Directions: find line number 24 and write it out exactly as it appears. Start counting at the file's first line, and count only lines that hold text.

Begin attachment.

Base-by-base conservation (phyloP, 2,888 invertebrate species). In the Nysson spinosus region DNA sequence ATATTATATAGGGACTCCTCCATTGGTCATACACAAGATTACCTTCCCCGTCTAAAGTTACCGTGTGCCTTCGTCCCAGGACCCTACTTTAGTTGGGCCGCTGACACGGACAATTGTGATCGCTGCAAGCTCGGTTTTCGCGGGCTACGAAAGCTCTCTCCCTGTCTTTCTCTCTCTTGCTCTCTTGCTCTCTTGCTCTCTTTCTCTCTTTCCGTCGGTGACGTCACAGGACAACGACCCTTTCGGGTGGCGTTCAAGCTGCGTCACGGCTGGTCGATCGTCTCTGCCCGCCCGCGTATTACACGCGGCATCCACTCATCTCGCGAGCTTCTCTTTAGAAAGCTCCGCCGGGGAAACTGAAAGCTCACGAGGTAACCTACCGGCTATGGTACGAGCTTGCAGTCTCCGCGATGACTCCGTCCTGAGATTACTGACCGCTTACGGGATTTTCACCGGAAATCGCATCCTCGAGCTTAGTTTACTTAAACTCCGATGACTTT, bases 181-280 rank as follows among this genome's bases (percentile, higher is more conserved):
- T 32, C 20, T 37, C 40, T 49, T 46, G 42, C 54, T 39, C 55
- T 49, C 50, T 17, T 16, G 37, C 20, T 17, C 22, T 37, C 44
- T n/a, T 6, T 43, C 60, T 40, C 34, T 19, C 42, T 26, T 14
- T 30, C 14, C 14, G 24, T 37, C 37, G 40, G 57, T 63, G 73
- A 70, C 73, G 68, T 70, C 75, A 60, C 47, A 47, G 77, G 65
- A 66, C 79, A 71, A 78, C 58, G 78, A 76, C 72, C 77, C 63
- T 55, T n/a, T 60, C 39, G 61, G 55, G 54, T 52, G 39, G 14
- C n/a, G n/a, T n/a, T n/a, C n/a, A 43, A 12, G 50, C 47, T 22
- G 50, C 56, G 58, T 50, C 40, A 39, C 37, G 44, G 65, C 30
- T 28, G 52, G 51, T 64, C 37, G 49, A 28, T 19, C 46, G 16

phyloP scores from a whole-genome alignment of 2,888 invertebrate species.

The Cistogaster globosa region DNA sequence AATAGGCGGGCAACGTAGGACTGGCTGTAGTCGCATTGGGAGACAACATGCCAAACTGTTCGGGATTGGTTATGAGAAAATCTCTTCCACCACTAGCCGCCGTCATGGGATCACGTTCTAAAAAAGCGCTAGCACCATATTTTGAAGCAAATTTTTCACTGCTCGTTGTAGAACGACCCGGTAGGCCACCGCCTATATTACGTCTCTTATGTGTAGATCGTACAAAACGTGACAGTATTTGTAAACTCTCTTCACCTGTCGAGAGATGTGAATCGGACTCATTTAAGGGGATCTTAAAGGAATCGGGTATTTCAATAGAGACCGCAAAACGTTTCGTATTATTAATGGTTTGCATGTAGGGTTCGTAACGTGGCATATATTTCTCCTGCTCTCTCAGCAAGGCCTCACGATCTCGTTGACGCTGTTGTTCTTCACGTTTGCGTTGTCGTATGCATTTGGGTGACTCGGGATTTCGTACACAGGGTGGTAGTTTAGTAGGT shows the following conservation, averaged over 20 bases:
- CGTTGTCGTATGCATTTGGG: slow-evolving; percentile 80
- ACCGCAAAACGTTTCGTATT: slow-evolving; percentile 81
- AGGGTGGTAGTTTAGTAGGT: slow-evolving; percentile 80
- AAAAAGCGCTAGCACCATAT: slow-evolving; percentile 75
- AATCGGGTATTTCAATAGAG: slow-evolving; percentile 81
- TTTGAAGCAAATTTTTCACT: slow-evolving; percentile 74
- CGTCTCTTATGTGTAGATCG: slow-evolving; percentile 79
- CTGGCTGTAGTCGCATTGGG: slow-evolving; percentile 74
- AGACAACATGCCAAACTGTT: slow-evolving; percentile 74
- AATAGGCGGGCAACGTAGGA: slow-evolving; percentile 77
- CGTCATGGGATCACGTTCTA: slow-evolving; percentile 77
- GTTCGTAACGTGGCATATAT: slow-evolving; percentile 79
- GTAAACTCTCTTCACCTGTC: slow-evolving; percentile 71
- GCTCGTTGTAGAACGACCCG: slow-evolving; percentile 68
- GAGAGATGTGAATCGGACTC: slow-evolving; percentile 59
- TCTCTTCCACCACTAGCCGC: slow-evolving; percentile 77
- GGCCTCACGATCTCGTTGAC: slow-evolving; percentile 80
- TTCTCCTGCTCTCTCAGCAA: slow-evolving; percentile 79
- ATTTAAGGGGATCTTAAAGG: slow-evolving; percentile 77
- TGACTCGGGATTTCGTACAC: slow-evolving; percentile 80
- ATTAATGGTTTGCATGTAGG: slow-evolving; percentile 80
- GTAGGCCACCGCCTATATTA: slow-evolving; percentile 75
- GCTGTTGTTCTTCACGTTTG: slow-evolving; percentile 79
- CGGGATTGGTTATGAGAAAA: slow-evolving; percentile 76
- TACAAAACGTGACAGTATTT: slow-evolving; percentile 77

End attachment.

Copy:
- CGTCATGGGATCACGTTCTA: slow-evolving; percentile 77